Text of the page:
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There’s another reason to lament Arctic ice melting; as soon as floes break up off the shores of Labrador and Newfoundland, fleets of Canadian seal killers will arrive to initiate the largest marine mammal hunt in the world.
275,000 seals will be killed in the annual bloodletting–up from 270,00 last year–and 98 percent of them are babies.
This year, Canada wants no trouble.
It has banned ships belonging to the Sea Shepherd Conservation Society, whose Canadian citizen founder Captain Paul Watson, has protested the hunt for 30 years, from its waters.
"If this order is not complied with you will be subject to prosecution under Canadian law," Lawrence Cannon, Canada’s Minister of Transport, Infrastructure and Communities told the marine mammal defenders through a fax.
"Do your worst Mr. Minister," replied Watson. "If we are ready to risk our lives on the high seas to defend marine wildlife, the fear of imprisonment is hardly a deterrent. The seal hunt is a perverse abomination that has no place in the civilized world and certainly no place in Canada in the 21st century."
Atlantic Canada sealers constitute only one percent of the population yet are highly subsidized by the government, says Sea Shepherd. Besides paying for regulation, market research and public relations, the government provides ice breaker ships, search and rescue operations and surveillance help in locating the seal herds themselves. Nice subsidies, if you can get them.
The biggest seal product junkies are Norway, Russia, Eastern Europe, Japan and China where seal penis is also used as a "cure" for impotence.
There’s also a hot market for seal oil sold by companies like Barry Group, Inc. and Costco as a health supplement despite its high PCB, mercury, arsenic, and DDT content says Sea Shepherd.
And don’t forget seal fur using "luxury" fashion houses Prada, Dolce & Gabbana, Gucci and Versace who don’t mind the clubbing of baby mammals if the price is right.
Animal welfare groups are hoping a pending across-the-board European Union seal pelt import ban will keep Canada from using its ports to ship to China and Russian markets. The recent Rotterdam and Hamburg bans aren’t effective, they say, if British ports remain open.
But some, like Canadian Sealing Association founding member Jim Winter, see the anti-hunt movement running out of steam.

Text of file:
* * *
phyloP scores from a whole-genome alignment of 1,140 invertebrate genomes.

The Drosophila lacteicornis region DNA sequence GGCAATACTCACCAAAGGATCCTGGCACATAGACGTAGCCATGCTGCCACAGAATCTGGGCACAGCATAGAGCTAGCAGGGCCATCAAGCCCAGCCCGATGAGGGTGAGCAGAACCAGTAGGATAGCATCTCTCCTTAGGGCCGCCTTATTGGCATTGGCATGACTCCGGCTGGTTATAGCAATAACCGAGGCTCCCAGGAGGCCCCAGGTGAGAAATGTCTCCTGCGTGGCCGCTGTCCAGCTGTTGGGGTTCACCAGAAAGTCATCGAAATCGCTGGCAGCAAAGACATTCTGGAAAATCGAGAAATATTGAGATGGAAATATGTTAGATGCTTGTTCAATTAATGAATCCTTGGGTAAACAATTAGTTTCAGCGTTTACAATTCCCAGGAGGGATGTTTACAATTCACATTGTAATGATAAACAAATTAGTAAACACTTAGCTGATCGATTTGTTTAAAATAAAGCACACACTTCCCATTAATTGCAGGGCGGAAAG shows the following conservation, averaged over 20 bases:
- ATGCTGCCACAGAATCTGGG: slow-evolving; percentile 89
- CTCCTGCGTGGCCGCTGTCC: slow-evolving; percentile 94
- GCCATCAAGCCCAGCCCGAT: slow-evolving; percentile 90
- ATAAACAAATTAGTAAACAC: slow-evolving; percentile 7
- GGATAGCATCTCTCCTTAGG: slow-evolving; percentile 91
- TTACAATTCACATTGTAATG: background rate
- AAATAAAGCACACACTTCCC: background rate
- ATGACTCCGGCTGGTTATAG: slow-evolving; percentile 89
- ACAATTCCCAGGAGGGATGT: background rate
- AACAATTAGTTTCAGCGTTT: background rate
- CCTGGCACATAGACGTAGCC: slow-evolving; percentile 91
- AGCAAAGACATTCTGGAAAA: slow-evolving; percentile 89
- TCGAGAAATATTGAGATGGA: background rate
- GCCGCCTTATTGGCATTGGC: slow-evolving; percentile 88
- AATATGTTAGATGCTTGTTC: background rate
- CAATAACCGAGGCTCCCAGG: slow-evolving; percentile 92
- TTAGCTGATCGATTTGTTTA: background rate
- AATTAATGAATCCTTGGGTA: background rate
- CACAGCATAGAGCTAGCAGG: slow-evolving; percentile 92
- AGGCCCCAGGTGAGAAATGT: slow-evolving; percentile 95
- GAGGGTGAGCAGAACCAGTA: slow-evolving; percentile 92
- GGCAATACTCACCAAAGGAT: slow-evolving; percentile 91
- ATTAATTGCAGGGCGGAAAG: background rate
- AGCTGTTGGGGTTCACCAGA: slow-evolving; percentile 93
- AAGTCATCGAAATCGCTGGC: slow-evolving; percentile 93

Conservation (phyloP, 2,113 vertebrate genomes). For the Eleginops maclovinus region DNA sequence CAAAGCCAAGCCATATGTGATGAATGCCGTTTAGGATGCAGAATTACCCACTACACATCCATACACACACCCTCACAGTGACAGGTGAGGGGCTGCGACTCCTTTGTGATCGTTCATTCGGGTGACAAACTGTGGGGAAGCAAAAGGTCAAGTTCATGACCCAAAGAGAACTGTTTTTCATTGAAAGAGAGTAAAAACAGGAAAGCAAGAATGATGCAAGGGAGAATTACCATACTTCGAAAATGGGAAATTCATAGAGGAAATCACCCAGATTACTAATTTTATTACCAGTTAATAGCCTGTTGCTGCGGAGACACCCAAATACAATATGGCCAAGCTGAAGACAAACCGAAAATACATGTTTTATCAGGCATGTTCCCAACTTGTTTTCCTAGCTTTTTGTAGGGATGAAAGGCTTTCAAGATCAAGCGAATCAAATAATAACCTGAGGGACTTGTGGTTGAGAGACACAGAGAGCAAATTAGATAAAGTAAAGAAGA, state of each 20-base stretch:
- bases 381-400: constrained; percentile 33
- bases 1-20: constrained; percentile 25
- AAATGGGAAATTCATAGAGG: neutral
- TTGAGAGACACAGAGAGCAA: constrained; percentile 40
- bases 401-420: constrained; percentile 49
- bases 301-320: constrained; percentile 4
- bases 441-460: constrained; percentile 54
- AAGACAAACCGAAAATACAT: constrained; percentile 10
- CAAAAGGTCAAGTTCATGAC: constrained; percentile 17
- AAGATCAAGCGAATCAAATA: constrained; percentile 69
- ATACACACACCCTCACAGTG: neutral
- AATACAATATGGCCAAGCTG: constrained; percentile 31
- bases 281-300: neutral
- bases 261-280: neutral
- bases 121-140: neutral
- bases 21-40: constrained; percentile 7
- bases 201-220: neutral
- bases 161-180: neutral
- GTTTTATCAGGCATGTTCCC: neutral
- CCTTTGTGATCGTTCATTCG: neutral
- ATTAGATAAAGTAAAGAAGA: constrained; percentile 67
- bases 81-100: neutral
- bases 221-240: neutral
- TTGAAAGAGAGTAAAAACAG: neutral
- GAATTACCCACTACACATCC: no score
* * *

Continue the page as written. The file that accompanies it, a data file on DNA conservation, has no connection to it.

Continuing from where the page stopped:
"There was absolutely no media," he said gleefully of a tepid anti-sealing protest he and two other sealing advocates attended in Trafalgar Square, London. "What we need to do is take that kind of encouragement and build on it."
The Canadian government is also evincing a new aggression.
Last September, it launched a challenge to the World Trade Organization to persuade Belgium and the Netherlands to reverse their bans of seal products arguing the governments were misled.
"I applaud the efforts of industry, as well as the governments of Nunavut, and Newfoundland and Labrador to up the ante in addressing the unfounded claims of anti-sealing groups," said Loyola Hearn, Canada’s Federal Minister of Fisheries and Oceans, calling the seal hunt. "humane, sustainable and responsible."
At a gala in St. John’s, NL in March to kick off the seal hunt, Newfoundland and Labrador Fisheries Minister Tom Rideout also relied on oxymorons to leaven his rhetoric.
"We want to tell the world that we have a sustainable hunt, a humane hunt, a hunt that’s based on economics, that there’s no cruelty. >From here on in, we’re going to try to tell the other side of the story," he vowed.
More than two hundred people attended the festival of seal skin coats and flipper pie sponsored by the Fur Institute of Canada including Mark Small, a sealer for 27 years.
"I want to say to the protest movement today, we are not dead. We are on our way up. People think we got a dying community, but you go down on that wharf and we got pride," he affirmed while cautioning fellow sealers, "The eyes of the world are upon us and when you go to the ice, be a professional."
Michelle Dawe, Small’s niece took up "tradition" cudgel. "This is a livelihood that the sealers are entitled to," she explained. "This has been for hundreds of years what Newfoundlanders have done."
"They lived and died for it on the icefields," elaborated her brother, Randy Dawe.
So have millions of seals, critics say.
MARTHA ROSENBERG is staff cartoonist on the Evanston Roundtable. She can be reached at email@example.com